Now by analyzing its velocity, light intensity, and for the first time its tell-tale elemental composition, Carnegie astronomers Alceste Bonanos and Mercedes López-Morales, and collaborators Ian Hunter and Robert Ryans from Queen’s University Belfast have determined that it came from our neighboring galaxy, the Large Magellanic Cloud (LMC).
The result suggests that it was ejected from that galaxy by a yet-to-be-observed massive black hole. The research will be published in an upcoming issue of the Astrophysical Journal Letters.
The star, dubbed HE 0437-5439, is an early-type star and one of ten so-called hypervelocity stars so far found speeding away from the Milky Way. “But this one is different from the other nine,” commented López-Morales. “Their type, speed, and age make them consistent with having been ejected from the center of our galaxy, where we know there is a super-massive black hole. This star, discovered in 2005*, initially appeared to have an elemental makeup like our Sun’s, suggesting that it, too, came from the center of our galaxy. But that didn’t make sense because it would have taken 100 million years to get to its location, and HE 0437-5439 is only 35 million years old.”
To explain the enigma, or “paradox of youth,” the discoverers proposed that HE 0437-5439 was either a so-called blue straggler—a relatively young, massive star resulting from the merger of two low-mass stars from the Milky Way, or it originated from the Large Magellanic Cloud.
“We were intrigued by the conundrum and decided to take up the challenge to solve this,” stated Bonanos. “Stars in the LMC are known to have lower elemental abundances than most stars in our galaxy, so we could determine if its chemistry was more like that galaxy’s or our own.”
The team confirmed results of the previous study concerning the mass, age, and speed of the star. It is about nine times the mass of our Sun, about 35 million years old, and it is zooming away from the Milky Way and Large Magellanic Cloud into intergalactic space at 1.6 million miles per hour (2.6 million km/hour).
Although the previous study was able to roughly estimate the star’s elemental composition, the measurements were not detailed enough to determine if the elements match stars in our galaxy, or are characteristic of stars from the Large Magellanic Cloud. These astronomers were able to measure the relative abundances of certain elements for the first time in any hypervelocity star. The relative abundance of key elements tells them where a star originated.
“We’ve ruled out that the star came from the Milky Way,” explained Bonanos. “The concentration of elements in Large Magellanic Cloud stars are about half those in our Sun. Like evidence from a crime scene, the fingerprints point to an origin in the Large Magellanic Cloud.”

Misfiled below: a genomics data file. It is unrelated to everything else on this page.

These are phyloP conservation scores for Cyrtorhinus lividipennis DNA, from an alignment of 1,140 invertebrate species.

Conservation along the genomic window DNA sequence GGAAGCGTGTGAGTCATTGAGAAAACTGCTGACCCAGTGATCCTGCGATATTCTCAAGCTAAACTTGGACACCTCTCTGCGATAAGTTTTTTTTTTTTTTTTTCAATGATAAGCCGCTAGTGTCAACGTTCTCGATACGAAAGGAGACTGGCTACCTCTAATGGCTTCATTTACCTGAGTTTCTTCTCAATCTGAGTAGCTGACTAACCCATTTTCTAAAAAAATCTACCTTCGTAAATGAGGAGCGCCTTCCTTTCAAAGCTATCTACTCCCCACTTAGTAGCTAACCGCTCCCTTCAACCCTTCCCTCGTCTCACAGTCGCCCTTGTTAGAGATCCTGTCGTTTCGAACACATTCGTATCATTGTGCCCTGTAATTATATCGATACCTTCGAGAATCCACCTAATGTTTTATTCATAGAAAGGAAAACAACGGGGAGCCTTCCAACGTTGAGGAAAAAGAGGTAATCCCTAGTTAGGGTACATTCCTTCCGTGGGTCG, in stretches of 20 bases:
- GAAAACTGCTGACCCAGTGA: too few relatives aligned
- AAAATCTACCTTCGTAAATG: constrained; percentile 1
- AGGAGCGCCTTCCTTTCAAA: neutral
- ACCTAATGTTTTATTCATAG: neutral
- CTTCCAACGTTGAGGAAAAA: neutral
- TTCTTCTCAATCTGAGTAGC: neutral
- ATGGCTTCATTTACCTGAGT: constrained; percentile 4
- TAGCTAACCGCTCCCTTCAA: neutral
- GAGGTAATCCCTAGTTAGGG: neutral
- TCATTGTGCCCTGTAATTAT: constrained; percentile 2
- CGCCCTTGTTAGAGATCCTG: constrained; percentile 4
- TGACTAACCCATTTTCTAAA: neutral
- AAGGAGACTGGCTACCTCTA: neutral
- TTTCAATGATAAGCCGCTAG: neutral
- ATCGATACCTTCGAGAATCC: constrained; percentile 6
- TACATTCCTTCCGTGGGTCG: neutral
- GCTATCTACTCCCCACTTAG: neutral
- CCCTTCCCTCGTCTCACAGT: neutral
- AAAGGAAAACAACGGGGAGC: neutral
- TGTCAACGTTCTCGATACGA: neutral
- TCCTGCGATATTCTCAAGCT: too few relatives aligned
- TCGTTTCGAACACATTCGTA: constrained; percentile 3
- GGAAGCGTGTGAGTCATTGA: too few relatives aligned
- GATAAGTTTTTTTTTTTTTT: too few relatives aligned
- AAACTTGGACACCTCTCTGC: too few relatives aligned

Based on the speed of the star’s rotation measured by the discoverers, and confirmed by this team, the astronomers believe that the star was originally part of a binary system. The binary could have passed close to a black hole 1,000 the mass of the Sun**. As one star was pulled into the black hole, the other was whipped into frenzy and flung out of the galaxy.
“This is the first observational clue that a massive black hole exists somewhere in the LMC. We look forward to finding out where this black hole might be,” concluded Bonanos.
Alcestes Bonanos | EurekAlert!
Breaking the optical bandwidth record of stable pulsed lasers
24.01.2017 | Institut national de la recherche scientifique - INRS
European XFEL prepares for user operation: Researchers can hand in first proposals for experiments
24.01.2017 | European XFEL GmbH
A Swedish-German team of researchers has cleared up a key process for the artificial production of silk. With the help of the intense X-rays from DESY's...
For the first time ever, a cloud of ultra-cold atoms has been successfully created in space on board of a sounding rocket. The MAIUS mission demonstrates that quantum optical sensors can be operated even in harsh environments like space – a prerequi-site for finding answers to the most challenging questions of fundamental physics and an important innovation driver for everyday applications.
According to Albert Einstein's Equivalence Principle, all bodies are accelerated at the same rate by the Earth's gravity, regardless of their properties. This...
An important step towards a completely new experimental access to quantum physics has been made at University of Konstanz. The team of scientists headed by...
Yersiniae cause severe intestinal infections. Studies using Yersinia pseudotuberculosis as a model organism aim to elucidate the infection mechanisms of these...
Researchers from the University of Hamburg in Germany, in collaboration with colleagues from the University of Aarhus in Denmark, have synthesized a new superconducting material by growing a few layers of an antiferromagnetic transition-metal chalcogenide on a bismuth-based topological insulator, both being non-superconducting materials.
While superconductivity and magnetism are generally believed to be mutually exclusive, surprisingly, in this new material, superconducting correlations...
19.01.2017 | Event News
10.01.2017 | Event News
09.01.2017 | Event News
24.01.2017 | Physics and Astronomy
24.01.2017 | Life Sciences
24.01.2017 | Health and Medicine